Authorities in the southwestern province of Sichuan have detained a former professor at a ruling Chinese Communist Party school after he called for President Xi Jinping’s replacement.
Zi Su was taken away from his home in Sichuan’s provincial capital Chengdu on April 28 after he posted an open letter online calling on Xi to step down as head of the party in favor of Hu Deping, son of late ousted premier Hu Yaobang, whose death in 1989 sparked the Tiananmen Square democracy movement.
“Xi Jinping was elected general secretary … in 2012 and has served for five years,” Zi’s letter said. “His achievements … have been to punish a number of corrupt officials, but his faults have been to imitate [late supreme leader] Mao Zedong with a personality cult around him and a focus on centralization of power.”
“He serves as the head of a dozen groups or committees, which goes against the democratic constitutional orientation of reforms to the political system, and he has launched an unbridled attack on human rights lawyers and democracy activists, as well as increasingly clamped down on online free speech,” the letter, posted on the Weiquanwang rights website, said.
“His anti-corruption campaign has been waged under a one-party dictatorship … and he has made use of the Central Commission for Discipline Inspection to … carry out selective anti-corruption work,” it said.
“But his biggest mistake of all has been to institute the “seven taboos,” comprehensively restoring the ideology of the Mao era, which was openly opposed by Deng Xiaoping, Hu Yaobang, Zhao Ziyang and other party leaders who advocated reform,” Zi wrote.
“Many people inside and outside the party believe that Xi Jinping is unsuitable to continue in the post of general secretary,” he said. “I suggest … that Hu Deping takes over. Those who agree can add their signatures to my proposal.”
Within hours of posting the letter, Zi had been taken away, posting a photo on Sunday to WeChat to let people know he was safe, sources close to him told RFA.
“The first we heard from him was 24 hours after he disappeared, when he posted a photo to WeChat showing himself sitting in a teahouse,” an associate surname Liu said on Tuesday. “He wrote that he was having a good think somewhere about a number of matters, but it was quite vague.”
“He just wanted to let people know he is OK.”
Liu said Zi’s family have yet to receive any official notification regarding his ‘disappearance.’
“Some people are staying in his WeChat group [as a way of maintaining communication], while others have withdrawn out of concern for their own safety,” he said. “I hope they release him soon.”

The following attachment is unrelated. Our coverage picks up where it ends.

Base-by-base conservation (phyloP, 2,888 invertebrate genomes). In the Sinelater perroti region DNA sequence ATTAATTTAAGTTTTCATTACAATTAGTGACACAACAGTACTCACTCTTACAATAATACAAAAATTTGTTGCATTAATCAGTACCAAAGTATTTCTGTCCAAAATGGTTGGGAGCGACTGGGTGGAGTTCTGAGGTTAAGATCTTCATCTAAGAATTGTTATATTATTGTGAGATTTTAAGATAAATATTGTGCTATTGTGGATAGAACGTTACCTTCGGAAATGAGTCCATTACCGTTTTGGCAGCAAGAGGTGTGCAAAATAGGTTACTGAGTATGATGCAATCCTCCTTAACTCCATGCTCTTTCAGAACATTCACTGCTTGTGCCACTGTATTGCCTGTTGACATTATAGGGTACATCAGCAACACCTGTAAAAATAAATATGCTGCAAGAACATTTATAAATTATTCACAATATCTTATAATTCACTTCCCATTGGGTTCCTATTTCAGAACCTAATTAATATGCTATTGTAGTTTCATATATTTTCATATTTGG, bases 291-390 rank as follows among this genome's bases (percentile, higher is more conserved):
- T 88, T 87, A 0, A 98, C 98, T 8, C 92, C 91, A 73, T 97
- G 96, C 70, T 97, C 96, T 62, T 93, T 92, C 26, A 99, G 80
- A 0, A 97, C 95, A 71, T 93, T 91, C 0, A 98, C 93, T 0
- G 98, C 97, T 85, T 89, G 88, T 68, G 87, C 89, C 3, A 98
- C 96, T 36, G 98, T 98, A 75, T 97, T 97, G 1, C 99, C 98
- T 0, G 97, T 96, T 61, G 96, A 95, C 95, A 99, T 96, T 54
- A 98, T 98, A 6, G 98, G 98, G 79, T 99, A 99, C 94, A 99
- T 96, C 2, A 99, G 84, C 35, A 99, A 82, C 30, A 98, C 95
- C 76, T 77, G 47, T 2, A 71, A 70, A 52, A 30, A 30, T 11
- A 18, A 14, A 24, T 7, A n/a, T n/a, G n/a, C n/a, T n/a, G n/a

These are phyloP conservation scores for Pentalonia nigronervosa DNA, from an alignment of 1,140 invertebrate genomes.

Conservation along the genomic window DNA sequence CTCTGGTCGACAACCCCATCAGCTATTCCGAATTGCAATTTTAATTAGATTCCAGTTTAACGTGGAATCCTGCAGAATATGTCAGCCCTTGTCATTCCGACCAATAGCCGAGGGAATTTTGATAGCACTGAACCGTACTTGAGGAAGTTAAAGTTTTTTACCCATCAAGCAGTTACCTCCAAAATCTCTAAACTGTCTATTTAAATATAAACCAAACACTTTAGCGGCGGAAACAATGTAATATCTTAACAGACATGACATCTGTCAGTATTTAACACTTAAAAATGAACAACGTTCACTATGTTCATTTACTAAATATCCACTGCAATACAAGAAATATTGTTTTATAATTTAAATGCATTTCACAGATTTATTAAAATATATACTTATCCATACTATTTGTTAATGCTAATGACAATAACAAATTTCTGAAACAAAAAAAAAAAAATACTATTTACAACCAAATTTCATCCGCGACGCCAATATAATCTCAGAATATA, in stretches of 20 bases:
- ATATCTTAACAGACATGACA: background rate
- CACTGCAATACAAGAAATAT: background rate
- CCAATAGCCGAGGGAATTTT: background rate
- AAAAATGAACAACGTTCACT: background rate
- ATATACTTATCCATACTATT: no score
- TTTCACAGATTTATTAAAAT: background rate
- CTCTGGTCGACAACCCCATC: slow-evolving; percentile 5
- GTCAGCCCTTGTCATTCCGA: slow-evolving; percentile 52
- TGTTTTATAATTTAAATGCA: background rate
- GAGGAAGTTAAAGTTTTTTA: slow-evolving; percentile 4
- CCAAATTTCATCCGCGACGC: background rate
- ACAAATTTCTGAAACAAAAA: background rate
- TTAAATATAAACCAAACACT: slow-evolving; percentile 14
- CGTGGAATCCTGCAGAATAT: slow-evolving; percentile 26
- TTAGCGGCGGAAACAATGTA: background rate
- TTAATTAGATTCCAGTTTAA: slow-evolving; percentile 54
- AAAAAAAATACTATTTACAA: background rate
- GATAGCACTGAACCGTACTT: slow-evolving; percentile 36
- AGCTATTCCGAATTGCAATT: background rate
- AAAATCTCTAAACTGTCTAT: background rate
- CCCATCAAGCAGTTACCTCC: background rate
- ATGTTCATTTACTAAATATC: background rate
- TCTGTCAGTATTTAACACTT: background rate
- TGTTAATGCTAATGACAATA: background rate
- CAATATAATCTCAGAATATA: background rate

Zhu Delong, a friend of Zi’s, said he doesn’t believe his friend is at liberty, regardless of the photo.
“All my communications are being monitored right now,” Zhu told RFA. “So I can’t speak freely, I can’t really help you, because I’m being monitored as well.”
“My phone is being monitored and I have been banned from ever using WeChat again,” he said. “I have been shut down for good.”
Zhu said he believes Zi’s detention has to do with the open letter.
“That thing he sent out was pretty sensitive,” Zhu said. “If he has been detained, then they should notify his family … so you’ll have to ask them.”
Asked if he fears for his own safety, Zhu said: “Of course I’m worried, but what can I do about it? I’m in my sixties now, anyway.”
A duty officer who answered the phone at the Chengdu municipal branch of the state security police, who detained Zi briefly last October on suspicion of “incitement to subvert state power,” declined to comment.
“I don’t really know about this, but if he has been detained by us, they will inform the family,” the officer said. “You can ask them. If there’s no notification, there’s no notification.”
Calls to the Chengdu municipal police department rang unanswered during office hours on Tuesday.
Zi was detained on Oct. 27 and held briefly in the Sichuan No. 2 Detention Center, before being released, suggesting that he may have remained on police bail.
The outspoken professor had previously told RFA as the party celebrated its 95th birthday on July 1, 2016, that Xi was using “controls and political struggle of the kind used by Mao Zedong.”
Reported by Wong Lok-to for RFA’s Cantonese Service, and by Xin Lin for the Mandarin Service. Translated and edited by Luisetta Mudie.